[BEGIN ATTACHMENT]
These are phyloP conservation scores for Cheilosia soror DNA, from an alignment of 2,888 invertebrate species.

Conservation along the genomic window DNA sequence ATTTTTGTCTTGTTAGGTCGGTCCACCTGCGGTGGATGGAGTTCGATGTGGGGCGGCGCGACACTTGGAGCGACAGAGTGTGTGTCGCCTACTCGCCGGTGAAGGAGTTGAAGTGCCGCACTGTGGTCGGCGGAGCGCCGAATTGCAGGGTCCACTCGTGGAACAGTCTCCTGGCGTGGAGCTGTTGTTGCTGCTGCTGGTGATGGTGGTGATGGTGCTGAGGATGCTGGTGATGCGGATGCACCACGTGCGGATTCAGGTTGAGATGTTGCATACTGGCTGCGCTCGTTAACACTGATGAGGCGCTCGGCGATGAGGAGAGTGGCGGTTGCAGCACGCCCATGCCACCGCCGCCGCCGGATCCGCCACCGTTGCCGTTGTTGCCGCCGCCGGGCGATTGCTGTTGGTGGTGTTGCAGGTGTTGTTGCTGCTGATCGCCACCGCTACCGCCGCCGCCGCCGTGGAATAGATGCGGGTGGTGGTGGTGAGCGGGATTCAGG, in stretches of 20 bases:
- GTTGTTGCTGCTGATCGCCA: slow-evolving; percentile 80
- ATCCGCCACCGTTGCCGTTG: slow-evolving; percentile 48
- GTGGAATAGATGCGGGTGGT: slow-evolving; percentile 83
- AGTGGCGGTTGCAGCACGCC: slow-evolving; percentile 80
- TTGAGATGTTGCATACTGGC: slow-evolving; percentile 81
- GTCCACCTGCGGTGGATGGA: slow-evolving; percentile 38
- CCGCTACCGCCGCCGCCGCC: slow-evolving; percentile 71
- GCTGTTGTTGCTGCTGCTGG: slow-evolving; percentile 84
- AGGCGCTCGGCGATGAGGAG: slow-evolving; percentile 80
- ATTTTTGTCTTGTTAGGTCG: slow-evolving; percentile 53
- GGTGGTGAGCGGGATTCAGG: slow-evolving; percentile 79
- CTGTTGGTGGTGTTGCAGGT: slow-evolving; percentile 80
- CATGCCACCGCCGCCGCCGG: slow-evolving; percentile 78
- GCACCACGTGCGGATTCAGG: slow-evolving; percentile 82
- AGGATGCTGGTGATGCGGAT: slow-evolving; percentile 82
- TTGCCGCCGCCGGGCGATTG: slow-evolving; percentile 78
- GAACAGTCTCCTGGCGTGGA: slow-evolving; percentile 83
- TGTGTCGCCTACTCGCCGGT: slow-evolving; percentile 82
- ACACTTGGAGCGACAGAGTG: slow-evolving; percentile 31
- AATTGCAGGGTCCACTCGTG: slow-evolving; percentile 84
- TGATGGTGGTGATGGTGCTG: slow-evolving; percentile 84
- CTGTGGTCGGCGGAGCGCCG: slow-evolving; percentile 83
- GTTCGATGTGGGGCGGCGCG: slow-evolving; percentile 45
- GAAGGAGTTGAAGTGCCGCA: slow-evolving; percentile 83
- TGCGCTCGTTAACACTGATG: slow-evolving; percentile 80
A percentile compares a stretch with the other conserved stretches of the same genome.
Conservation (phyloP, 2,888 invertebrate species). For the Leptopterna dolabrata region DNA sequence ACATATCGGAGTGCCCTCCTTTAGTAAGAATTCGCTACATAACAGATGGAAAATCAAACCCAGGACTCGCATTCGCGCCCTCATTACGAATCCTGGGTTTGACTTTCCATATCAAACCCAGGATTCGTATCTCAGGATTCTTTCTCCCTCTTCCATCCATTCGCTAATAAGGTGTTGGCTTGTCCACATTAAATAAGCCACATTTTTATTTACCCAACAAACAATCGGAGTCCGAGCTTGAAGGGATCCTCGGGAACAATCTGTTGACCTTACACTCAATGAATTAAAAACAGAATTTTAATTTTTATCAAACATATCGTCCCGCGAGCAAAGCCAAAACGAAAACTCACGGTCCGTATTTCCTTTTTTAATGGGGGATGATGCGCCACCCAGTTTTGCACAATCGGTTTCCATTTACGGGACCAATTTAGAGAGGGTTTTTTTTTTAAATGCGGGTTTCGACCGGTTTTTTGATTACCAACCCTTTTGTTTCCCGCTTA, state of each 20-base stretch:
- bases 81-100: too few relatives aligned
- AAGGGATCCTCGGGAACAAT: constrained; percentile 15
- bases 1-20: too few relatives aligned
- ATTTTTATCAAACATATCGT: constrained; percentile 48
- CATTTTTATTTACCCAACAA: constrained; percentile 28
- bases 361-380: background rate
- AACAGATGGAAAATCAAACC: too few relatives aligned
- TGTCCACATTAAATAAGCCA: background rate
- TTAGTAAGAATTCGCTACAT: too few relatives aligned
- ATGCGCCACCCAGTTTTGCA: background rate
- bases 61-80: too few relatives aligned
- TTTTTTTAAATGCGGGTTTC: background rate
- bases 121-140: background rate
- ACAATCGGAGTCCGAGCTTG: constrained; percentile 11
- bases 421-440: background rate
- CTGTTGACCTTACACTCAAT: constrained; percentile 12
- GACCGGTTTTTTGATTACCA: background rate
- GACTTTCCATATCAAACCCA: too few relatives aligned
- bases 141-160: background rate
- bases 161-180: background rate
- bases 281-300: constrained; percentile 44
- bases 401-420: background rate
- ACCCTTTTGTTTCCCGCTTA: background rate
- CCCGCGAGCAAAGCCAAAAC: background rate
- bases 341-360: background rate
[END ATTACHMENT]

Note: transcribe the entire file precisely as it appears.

These are phyloP conservation scores for Cheilosia soror DNA, from an alignment of 2,888 invertebrate species.

Conservation along the genomic window DNA sequence ATTTTTGTCTTGTTAGGTCGGTCCACCTGCGGTGGATGGAGTTCGATGTGGGGCGGCGCGACACTTGGAGCGACAGAGTGTGTGTCGCCTACTCGCCGGTGAAGGAGTTGAAGTGCCGCACTGTGGTCGGCGGAGCGCCGAATTGCAGGGTCCACTCGTGGAACAGTCTCCTGGCGTGGAGCTGTTGTTGCTGCTGCTGGTGATGGTGGTGATGGTGCTGAGGATGCTGGTGATGCGGATGCACCACGTGCGGATTCAGGTTGAGATGTTGCATACTGGCTGCGCTCGTTAACACTGATGAGGCGCTCGGCGATGAGGAGAGTGGCGGTTGCAGCACGCCCATGCCACCGCCGCCGCCGGATCCGCCACCGTTGCCGTTGTTGCCGCCGCCGGGCGATTGCTGTTGGTGGTGTTGCAGGTGTTGTTGCTGCTGATCGCCACCGCTACCGCCGCCGCCGCCGTGGAATAGATGCGGGTGGTGGTGGTGAGCGGGATTCAGG, in stretches of 20 bases:
- GTTGTTGCTGCTGATCGCCA: slow-evolving; percentile 80
- ATCCGCCACCGTTGCCGTTG: slow-evolving; percentile 48
- GTGGAATAGATGCGGGTGGT: slow-evolving; percentile 83
- AGTGGCGGTTGCAGCACGCC: slow-evolving; percentile 80
- TTGAGATGTTGCATACTGGC: slow-evolving; percentile 81
- GTCCACCTGCGGTGGATGGA: slow-evolving; percentile 38
- CCGCTACCGCCGCCGCCGCC: slow-evolving; percentile 71
- GCTGTTGTTGCTGCTGCTGG: slow-evolving; percentile 84
- AGGCGCTCGGCGATGAGGAG: slow-evolving; percentile 80
- ATTTTTGTCTTGTTAGGTCG: slow-evolving; percentile 53
- GGTGGTGAGCGGGATTCAGG: slow-evolving; percentile 79
- CTGTTGGTGGTGTTGCAGGT: slow-evolving; percentile 80
- CATGCCACCGCCGCCGCCGG: slow-evolving; percentile 78
- GCACCACGTGCGGATTCAGG: slow-evolving; percentile 82
- AGGATGCTGGTGATGCGGAT: slow-evolving; percentile 82
- TTGCCGCCGCCGGGCGATTG: slow-evolving; percentile 78
- GAACAGTCTCCTGGCGTGGA: slow-evolving; percentile 83
- TGTGTCGCCTACTCGCCGGT: slow-evolving; percentile 82
- ACACTTGGAGCGACAGAGTG: slow-evolving; percentile 31
- AATTGCAGGGTCCACTCGTG: slow-evolving; percentile 84
- TGATGGTGGTGATGGTGCTG: slow-evolving; percentile 84
- CTGTGGTCGGCGGAGCGCCG: slow-evolving; percentile 83
- GTTCGATGTGGGGCGGCGCG: slow-evolving; percentile 45
- GAAGGAGTTGAAGTGCCGCA: slow-evolving; percentile 83
- TGCGCTCGTTAACACTGATG: slow-evolving; percentile 80
A percentile compares a stretch with the other conserved stretches of the same genome.
Conservation (phyloP, 2,888 invertebrate species). For the Leptopterna dolabrata region DNA sequence ACATATCGGAGTGCCCTCCTTTAGTAAGAATTCGCTACATAACAGATGGAAAATCAAACCCAGGACTCGCATTCGCGCCCTCATTACGAATCCTGGGTTTGACTTTCCATATCAAACCCAGGATTCGTATCTCAGGATTCTTTCTCCCTCTTCCATCCATTCGCTAATAAGGTGTTGGCTTGTCCACATTAAATAAGCCACATTTTTATTTACCCAACAAACAATCGGAGTCCGAGCTTGAAGGGATCCTCGGGAACAATCTGTTGACCTTACACTCAATGAATTAAAAACAGAATTTTAATTTTTATCAAACATATCGTCCCGCGAGCAAAGCCAAAACGAAAACTCACGGTCCGTATTTCCTTTTTTAATGGGGGATGATGCGCCACCCAGTTTTGCACAATCGGTTTCCATTTACGGGACCAATTTAGAGAGGGTTTTTTTTTTAAATGCGGGTTTCGACCGGTTTTTTGATTACCAACCCTTTTGTTTCCCGCTTA, state of each 20-base stretch:
- bases 81-100: too few relatives aligned
- AAGGGATCCTCGGGAACAAT: constrained; percentile 15
- bases 1-20: too few relatives aligned
- ATTTTTATCAAACATATCGT: constrained; percentile 48
- CATTTTTATTTACCCAACAA: constrained; percentile 28
- bases 361-380: background rate
- AACAGATGGAAAATCAAACC: too few relatives aligned
- TGTCCACATTAAATAAGCCA: background rate
- TTAGTAAGAATTCGCTACAT: too few relatives aligned
- ATGCGCCACCCAGTTTTGCA: background rate
- bases 61-80: too few relatives aligned
- TTTTTTTAAATGCGGGTTTC: background rate
- bases 121-140: background rate
- ACAATCGGAGTCCGAGCTTG: constrained; percentile 11
- bases 421-440: background rate
- CTGTTGACCTTACACTCAAT: constrained; percentile 12
- GACCGGTTTTTTGATTACCA: background rate
- GACTTTCCATATCAAACCCA: too few relatives aligned
- bases 141-160: background rate
- bases 161-180: background rate
- bases 281-300: constrained; percentile 44
- bases 401-420: background rate
- ACCCTTTTGTTTCCCGCTTA: background rate
- CCCGCGAGCAAAGCCAAAAC: background rate
- bases 341-360: background rate